"Great machine. A tablet for true geeks."4.5 starson by dahlstromd
Pros: Touchscreen, flip feature, good keyboard, sharp display, solidly built, good sound (for a netbook)
Cons: Display viewing angles, a bit slow, few ports, awful Dell software--but you're not stuck with it.
Summary: I asked my wife for one of these for Christmas back in November. In early December, I had the opportunity to try a demo model in a mall store. I had second thoughts. After playing around with the machine a bit, I managed to lock it up; the software was terribly sluggish, and viewing the screen at an angle left me a bit disappointed. I was changing my mind quickly, and my wife saw that too, but apparently she had already ordered one for me. Anyway, I ended up getting the Dell Inspiron Duo as a Christmas gift, and I was expecting to end up returning it. It was meant to replace my older Acer Aspire One, but I was no longer sure it could do the job.For those interested how I configured my Duo, please see my updated review and recommendations at http://sachi.sytes.net/techblog/?p=53
Well, I'm keeping it. Now even after a day I still wasn't sure, but each day I've used it, I've liked it more and more. The key is to remember that this is not an iPad and that the PC world is only now starting to "get" multi-touch. And in releasing this machine, I can assure you that Dell hasn't fixed this industry wide issue; in fact, the software that Dell ships with it is a primary example--underpowered and severely disappointing...but if one remembers that this is actually a real computer underneath and that you have choices, the game changes. As of now, I've turned most of the Dell software off; and like all PCs I've had before, I've had to custom tailor it. Once divorced of its lousy app software, the touchscreen is actually quite cool and works well. Just don't mistake it for an iPad--this is not an appliance and requires some effort to make it work the way you want it. There is no magic one size fits all configuration here. Anyway, once setup, Internet Explorer actually works very nicely as a touchscreen app. I've also found that Windows Media Center actually seems to work fantastic for pictures and video--very, VERY slick and far better than the Dell software which unfortunately cheapens this machine for no good reason (please reviewers--review this as a PC that just happens to have Dell's software on it; not as an appliance that depends on Dell's software to justify it's existence--i.e. just pretend that their software doesn't exist). As far as the hardware goes, overall I like it. Yes, my Acer has more ports--but quite frankly, I never used anything but the USB ports on it anyway, so I'm not really missing much. The screen has been reported to have limited viewing angles--and indeed it does--but it's no worse than my Acer, and once you get finished critiquing it and get down to acually using it, you mostly forget about it. When held at normal viewing angles, it's perfectly fine--with much better resolution than my Acer. The machine is not going to win awards for speed, but it is perfectly acceptable for a netbook running Win7. The flip screen, of course, is the star of the show, and there is simply no other machine that can compete with this. This alone is why you buy this machine. Flipping the screen converts the machine instantly into a decent (albeit thick and somewhat heavy) tablet, and the machine is able to detect whether you are holding it vertically or horizontally and adjust automatically. Now why do I want a tablet? Well, when it comes down to it, not a whole lot--but I have long wanted one for (a) reading vertically oriented material that requires color and/or a larger screen than my Kindle can deal with--pdfs in particular; (b) viewing and sharing photos; (c) running touch-screen apps that provide input into other software, such as games (i.e. TouchBuddy/TouchPal); and (d) for some styles of web browsing where I'm not doing much text input. For everything else that a touchpad is not good at (which to me is about 80% of the time), this is a real computer with a real keyboard and with tons more capability than a iPad for about the same (or less) money. So ultimately, how can you go wrong. If I had reviewed this machine after a day, it probably would have gotten 2 stars; after two days I would have given it 3 stars. Now after four days, I'm giving it 4 stars. Judging this machine by Dell's lousy software was an early mistake--their hardware and drivers, on the other hand are not half-bad, and coupled with some effort to configure this thing and learn how to use it, I think this machine and others like it have a bright future.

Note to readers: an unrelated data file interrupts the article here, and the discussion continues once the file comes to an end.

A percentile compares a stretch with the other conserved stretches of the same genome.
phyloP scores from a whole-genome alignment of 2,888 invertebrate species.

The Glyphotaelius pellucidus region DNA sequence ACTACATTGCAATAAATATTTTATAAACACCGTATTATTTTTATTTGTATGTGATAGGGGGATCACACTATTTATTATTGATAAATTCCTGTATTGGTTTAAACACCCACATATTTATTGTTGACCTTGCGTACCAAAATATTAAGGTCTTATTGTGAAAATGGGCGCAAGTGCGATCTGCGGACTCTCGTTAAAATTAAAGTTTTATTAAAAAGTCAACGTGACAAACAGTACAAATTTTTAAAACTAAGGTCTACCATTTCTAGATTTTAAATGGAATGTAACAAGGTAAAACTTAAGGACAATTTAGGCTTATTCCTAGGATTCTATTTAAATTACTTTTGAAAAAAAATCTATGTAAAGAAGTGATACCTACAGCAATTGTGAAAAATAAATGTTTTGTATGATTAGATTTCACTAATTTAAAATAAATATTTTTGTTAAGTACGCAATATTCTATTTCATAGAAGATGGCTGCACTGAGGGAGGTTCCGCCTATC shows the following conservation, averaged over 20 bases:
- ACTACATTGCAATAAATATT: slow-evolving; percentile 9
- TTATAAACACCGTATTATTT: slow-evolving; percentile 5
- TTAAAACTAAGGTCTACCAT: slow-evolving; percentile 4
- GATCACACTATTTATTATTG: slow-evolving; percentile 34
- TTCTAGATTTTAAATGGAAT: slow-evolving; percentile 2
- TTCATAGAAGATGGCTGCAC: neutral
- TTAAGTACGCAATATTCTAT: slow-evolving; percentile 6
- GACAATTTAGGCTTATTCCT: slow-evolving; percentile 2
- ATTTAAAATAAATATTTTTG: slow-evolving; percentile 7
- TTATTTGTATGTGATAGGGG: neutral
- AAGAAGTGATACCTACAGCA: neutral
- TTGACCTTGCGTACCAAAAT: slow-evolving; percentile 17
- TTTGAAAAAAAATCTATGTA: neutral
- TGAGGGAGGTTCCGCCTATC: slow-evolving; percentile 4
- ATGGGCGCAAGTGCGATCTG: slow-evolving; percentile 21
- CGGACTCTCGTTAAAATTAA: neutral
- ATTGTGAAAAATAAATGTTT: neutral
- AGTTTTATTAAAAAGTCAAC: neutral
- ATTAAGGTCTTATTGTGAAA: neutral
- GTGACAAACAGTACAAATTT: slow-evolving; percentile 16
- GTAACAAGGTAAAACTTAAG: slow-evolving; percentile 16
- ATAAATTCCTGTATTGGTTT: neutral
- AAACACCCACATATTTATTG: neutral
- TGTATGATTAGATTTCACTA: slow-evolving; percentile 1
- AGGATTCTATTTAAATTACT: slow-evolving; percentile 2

Updated on Jan 23, 2011